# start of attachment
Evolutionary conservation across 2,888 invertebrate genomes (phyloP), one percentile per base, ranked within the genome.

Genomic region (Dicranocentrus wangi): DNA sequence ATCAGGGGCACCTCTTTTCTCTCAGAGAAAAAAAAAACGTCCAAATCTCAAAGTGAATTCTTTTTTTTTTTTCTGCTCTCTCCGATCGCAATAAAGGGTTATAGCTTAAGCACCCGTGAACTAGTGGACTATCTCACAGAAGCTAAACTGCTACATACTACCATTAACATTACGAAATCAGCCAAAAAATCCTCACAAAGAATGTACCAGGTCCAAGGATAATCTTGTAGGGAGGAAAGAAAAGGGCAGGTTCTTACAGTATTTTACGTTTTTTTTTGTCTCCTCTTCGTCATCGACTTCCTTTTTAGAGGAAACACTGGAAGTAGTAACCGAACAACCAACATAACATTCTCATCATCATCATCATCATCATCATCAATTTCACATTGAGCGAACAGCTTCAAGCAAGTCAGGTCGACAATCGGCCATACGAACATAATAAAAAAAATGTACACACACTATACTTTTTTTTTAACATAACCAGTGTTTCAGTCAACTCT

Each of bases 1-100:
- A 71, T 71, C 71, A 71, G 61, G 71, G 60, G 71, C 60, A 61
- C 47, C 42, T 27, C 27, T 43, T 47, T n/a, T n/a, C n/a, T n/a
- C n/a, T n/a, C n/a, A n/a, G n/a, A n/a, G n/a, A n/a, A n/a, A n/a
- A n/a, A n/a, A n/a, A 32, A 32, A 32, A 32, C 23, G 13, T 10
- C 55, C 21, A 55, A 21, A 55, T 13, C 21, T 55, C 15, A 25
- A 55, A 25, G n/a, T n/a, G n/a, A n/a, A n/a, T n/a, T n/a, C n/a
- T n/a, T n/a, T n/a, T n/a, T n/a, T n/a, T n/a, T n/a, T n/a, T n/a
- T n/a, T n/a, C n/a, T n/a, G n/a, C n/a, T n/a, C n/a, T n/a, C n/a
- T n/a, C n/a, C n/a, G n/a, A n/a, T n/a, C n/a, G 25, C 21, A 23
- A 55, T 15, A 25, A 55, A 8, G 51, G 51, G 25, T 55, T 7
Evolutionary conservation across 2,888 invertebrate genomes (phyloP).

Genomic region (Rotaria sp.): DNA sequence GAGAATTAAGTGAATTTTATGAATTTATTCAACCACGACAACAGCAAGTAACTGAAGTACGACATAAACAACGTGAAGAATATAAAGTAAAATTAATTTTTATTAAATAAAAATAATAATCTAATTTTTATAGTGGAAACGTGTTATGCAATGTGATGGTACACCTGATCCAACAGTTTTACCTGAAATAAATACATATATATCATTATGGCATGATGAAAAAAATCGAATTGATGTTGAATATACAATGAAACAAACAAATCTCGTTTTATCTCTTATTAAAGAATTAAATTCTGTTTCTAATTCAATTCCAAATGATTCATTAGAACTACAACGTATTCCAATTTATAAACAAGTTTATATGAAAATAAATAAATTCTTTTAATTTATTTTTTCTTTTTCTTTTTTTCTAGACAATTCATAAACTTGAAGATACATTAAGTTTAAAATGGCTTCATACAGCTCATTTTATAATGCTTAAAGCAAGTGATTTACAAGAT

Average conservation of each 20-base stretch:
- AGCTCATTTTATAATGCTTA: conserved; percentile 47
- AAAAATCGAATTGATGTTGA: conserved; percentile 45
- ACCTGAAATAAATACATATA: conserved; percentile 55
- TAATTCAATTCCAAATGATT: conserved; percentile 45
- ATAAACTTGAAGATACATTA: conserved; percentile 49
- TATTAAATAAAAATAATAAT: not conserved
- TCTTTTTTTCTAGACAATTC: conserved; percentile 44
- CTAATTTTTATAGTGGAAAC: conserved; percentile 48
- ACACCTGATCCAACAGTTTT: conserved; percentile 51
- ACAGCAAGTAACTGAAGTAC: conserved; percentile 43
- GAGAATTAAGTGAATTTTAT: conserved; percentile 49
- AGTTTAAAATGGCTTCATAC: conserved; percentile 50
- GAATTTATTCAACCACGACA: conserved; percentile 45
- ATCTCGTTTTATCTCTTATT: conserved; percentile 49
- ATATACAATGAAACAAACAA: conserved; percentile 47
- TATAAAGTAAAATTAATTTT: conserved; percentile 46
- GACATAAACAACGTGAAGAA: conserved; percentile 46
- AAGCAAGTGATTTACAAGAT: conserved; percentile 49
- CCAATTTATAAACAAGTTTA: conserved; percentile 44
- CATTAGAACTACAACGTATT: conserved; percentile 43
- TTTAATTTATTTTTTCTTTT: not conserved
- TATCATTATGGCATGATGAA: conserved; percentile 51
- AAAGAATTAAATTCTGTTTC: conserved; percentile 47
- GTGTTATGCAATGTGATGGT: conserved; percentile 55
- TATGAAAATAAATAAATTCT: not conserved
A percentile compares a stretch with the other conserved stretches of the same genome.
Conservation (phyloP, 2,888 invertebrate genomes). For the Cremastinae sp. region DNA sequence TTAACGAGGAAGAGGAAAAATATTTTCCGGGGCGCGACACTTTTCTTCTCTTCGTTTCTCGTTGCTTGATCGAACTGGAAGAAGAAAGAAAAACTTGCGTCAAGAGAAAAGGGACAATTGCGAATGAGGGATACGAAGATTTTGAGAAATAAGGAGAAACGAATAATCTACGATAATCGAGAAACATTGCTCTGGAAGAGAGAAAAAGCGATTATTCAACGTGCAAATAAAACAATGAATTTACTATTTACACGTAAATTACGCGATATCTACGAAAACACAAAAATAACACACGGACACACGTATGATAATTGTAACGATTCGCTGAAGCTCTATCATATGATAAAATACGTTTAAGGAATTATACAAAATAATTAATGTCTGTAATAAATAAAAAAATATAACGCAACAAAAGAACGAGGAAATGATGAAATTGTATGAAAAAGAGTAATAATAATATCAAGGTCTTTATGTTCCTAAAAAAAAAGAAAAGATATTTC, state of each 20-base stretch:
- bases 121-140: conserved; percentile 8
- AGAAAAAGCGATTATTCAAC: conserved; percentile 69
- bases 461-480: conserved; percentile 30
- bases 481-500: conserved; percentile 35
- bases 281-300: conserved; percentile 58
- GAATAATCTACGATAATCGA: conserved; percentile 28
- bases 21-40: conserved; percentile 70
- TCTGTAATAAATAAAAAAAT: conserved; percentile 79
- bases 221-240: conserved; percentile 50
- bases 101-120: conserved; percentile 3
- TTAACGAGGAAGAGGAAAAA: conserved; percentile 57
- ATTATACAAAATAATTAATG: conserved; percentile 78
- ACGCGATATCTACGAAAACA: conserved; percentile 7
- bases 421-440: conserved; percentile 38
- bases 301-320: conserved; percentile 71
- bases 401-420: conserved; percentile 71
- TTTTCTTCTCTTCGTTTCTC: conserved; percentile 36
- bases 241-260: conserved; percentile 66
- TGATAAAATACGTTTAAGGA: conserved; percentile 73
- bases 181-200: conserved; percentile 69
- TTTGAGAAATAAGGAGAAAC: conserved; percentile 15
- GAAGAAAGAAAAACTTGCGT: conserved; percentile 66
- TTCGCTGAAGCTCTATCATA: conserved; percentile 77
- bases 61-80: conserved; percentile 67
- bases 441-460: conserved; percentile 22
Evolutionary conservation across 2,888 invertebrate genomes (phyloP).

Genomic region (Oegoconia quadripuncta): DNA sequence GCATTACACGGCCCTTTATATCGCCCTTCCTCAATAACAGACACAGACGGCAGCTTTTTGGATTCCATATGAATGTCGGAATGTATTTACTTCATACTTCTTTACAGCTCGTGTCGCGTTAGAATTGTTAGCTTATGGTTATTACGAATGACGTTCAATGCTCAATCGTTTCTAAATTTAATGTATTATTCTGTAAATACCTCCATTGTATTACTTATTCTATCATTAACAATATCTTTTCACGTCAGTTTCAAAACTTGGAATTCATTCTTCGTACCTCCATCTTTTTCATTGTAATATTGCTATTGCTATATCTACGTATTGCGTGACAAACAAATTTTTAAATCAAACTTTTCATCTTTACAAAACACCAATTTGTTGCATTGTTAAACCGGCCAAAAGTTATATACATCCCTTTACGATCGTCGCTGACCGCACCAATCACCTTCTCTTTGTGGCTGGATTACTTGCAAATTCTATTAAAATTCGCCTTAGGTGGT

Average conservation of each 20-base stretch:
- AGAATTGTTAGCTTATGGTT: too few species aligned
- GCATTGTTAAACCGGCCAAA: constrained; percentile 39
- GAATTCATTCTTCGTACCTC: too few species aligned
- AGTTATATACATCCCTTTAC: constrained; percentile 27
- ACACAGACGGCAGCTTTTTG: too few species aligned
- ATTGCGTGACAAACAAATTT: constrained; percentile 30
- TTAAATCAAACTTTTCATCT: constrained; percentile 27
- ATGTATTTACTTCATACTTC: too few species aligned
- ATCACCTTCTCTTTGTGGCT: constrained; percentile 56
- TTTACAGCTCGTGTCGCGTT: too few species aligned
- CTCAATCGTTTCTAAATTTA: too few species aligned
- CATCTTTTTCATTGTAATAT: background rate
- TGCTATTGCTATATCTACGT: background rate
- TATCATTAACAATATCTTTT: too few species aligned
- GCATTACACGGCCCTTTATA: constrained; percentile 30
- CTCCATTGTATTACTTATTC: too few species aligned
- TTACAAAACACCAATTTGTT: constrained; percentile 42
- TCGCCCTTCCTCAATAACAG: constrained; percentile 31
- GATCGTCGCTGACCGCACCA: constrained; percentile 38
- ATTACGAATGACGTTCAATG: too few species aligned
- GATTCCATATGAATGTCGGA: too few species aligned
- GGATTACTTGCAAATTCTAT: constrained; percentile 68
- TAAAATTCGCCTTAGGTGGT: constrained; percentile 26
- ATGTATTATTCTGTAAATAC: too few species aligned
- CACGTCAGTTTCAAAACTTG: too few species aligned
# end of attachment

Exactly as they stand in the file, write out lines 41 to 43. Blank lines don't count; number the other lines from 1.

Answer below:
- TATGAAAATAAATAAATTCT: not conserved
A percentile compares a stretch with the other conserved stretches of the same genome.
Conservation (phyloP, 2,888 invertebrate genomes). For the Cremastinae sp. region DNA sequence TTAACGAGGAAGAGGAAAAATATTTTCCGGGGCGCGACACTTTTCTTCTCTTCGTTTCTCGTTGCTTGATCGAACTGGAAGAAGAAAGAAAAACTTGCGTCAAGAGAAAAGGGACAATTGCGAATGAGGGATACGAAGATTTTGAGAAATAAGGAGAAACGAATAATCTACGATAATCGAGAAACATTGCTCTGGAAGAGAGAAAAAGCGATTATTCAACGTGCAAATAAAACAATGAATTTACTATTTACACGTAAATTACGCGATATCTACGAAAACACAAAAATAACACACGGACACACGTATGATAATTGTAACGATTCGCTGAAGCTCTATCATATGATAAAATACGTTTAAGGAATTATACAAAATAATTAATGTCTGTAATAAATAAAAAAATATAACGCAACAAAAGAACGAGGAAATGATGAAATTGTATGAAAAAGAGTAATAATAATATCAAGGTCTTTATGTTCCTAAAAAAAAAGAAAAGATATTTC, state of each 20-base stretch: